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Screen Shots

Written by Micky Shaked

Screen Shots

In the new thriller Run, parkour and freerunning go from supporting to leading role

Movie actors scaled walls, cleared gaps, and vaulted rails long before parkour and freerunning even had names. But with the releases of Taxi 2 (2000), Yamakasi (2001), and District B-13 (2004), the disciplines proved to be more than acrobatic eye candy. Professional traceurs and freerunners often appear as henchmen and criminals (Sébastien Foucan in Casino Royale and Rafi Gavron in Breaking and Entering) or stunt doubles, like Sam Parham in World War Z. Action movies utilize the disciplines in one of two ways: as core techniques native to the storyline — Yamakasi, District B13 — or adrenaline pumping choreography — Casino Royale, Taxi 2. But Italian film director Simone Bartesaghi created a third category with his second feature-length film, Run: The Movie.

Run is a coming-of-age thriller starring William Moseley (Peter Pevensie in The Chronicles of Narnia trilogy) as Daniel Lombardi, a young traceur trained by his father to employ his skills as a thief. “What’s fun for me is that there is a philosophy behind it,” Bartesaghi says. “Instead of being a movie about just action, I could write a movie where the action is integrated in the lifestyle of the character.”

The movie won acclaim at the 2013 Milan International Film Festival. Adrian Pasar, who played Daniel’s father, was nominated for a best supporting actor award, and the script took top screenplay honors. “Unfortunately we only had one screening, but the theater was packed,” the director says. “In Italy [parkour and freerunning are] still developing. But as soon as they knew that there was this movie and special screening, we had lots of people contacting us about how to come and where to watch it.” Though Run is not expected to be shown in U.S. theaters, it will be released on DVD in early 2014.

Like most practitioners, Bartesaghi discovered parkour and freerunning on YouTube. He watched interviews with innovators like Belle and Foucan, and read Freerunning: Find Your Way from cover to cover. He explored the Los Angeles scene and spent time at Tempest Freerunning Academy, where he met founder Paul Darnell.

Throughout the creative process, Bartesaghi observed the philosophic split between parkour and freerunning, and integrated it into the template of his script: A traceur who uses his skills for survival comes across a group of freerunners who see their talents as a form of physical artistic expression. “Hollywood, and even small, indie productions kind of abuse the visual spectacle that comes from freerunning and parkour without actually portraying the culture and the motivation the right way,” Bartesaghi argues. “My goal was actually to put more focus on that element than the spectacular.” Elements of the storyline continued to evolve throughout the film’s casting process as Bartesaghi saw echoes of his story in his actors’ traceur reels.  “It was amazing to see how the background of the videos came alive through their experiences and their real lives,” he says. Some traceurs who appeared in the film even shared their nicknames with Run’s characters.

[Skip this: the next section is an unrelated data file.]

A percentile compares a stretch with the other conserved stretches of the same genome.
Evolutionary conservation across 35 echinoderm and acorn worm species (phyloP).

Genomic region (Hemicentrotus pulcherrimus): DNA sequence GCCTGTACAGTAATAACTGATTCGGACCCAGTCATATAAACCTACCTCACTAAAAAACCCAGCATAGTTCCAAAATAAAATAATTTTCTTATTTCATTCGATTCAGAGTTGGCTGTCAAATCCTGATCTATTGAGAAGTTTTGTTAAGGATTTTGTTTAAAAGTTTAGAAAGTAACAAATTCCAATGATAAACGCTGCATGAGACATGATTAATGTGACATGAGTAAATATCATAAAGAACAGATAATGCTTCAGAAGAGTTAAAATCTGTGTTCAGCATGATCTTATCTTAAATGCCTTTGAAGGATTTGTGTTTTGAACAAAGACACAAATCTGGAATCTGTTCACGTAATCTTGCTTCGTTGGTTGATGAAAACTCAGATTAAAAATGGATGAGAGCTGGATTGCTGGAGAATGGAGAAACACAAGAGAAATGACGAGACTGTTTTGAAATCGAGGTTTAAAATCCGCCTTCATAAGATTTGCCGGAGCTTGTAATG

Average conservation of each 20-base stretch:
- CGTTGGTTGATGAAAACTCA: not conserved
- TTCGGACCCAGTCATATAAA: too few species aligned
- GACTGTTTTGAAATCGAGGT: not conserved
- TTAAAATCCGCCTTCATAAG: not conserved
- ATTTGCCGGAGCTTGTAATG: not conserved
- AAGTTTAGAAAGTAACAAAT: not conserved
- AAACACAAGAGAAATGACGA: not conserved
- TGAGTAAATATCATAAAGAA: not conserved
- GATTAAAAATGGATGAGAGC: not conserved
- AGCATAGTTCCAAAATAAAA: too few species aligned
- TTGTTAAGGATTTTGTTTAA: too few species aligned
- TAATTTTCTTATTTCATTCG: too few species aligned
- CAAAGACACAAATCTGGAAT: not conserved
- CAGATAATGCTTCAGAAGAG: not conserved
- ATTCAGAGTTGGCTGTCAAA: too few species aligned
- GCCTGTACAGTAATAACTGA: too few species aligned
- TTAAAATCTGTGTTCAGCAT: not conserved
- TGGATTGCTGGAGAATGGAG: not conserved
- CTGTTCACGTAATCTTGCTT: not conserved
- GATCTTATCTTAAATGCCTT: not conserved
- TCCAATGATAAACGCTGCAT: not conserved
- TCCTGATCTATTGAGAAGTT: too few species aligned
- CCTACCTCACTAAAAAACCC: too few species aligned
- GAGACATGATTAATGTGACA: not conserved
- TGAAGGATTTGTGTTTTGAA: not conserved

Bartesaghi and producer Aimee Schoof of Intrinsic Value Films partnered with Tempest to execute his vision of a film inspired by these lifestyles. For Schoof, working with Tempest elevated the film, especially the contributions from Darnell and Victor Lopez, who worked as stunt coordinators and consultants. “They all came together and created Tempest because they love parkour,” Schoof says. “But they’re all professional stunt people in the business, so they’re the best.”

Tempest teammate Shane “Thunder” Daniels doubled as the lead character despite Moseley’s enthusiasm to learn the techniques and do his own stunts. Daniels, whose credits include The Amazing Spider-Man, After Earth, and 300: Rise of an Empire, first encountered parkour on the big screen with Foucan’s Casino Royale cameo. His involvement with Run, a story so close to his own lifestyle, was both personal and professional. “[Bartesaghi] did a good job because throughout the whole movie, whenever it came to a freerunning or parkour scene or the philosophy, he always came to us and asked us if this is how it would be, is this the kind of energy that this portrays?” Daniels says. Bartesaghi asked Daniels, an untested actor, to read for a few supporting roles. “That was out of the ordinary for me,” Daniels says. “Just to take me out of nowhere and have me read and see the belief he has in a person is inspiring. He showed that throughout the entire process of the movie.”

Bartesaghi shot Run in 3D, using a special camera rig instead of adding clunky special effects in post-production. Filming the movie on New York City rooftops in the middle of January provided its own set of obstacles. “The cameras were shutting down because it was too cold,” Bartesaghi recalls. But watching the Tempest team piece together the chase scenes made up for the weather. “The inspiring process of a freerunner trying to find the best path to go from one place to the other, how they used New York’s landscape, and to see them working together to find the most exciting sequence was great,” he says.

The community aspect of parkour was present throughout the making of the movie. “It was incredible to see people coming from different experiences, different backgrounds,” Bartesaghi explains. “All of them have found in freerunning and parkour a reason to get better, aspire to a better life. That was kind of the theme of our movie. They brought real life to the movie.”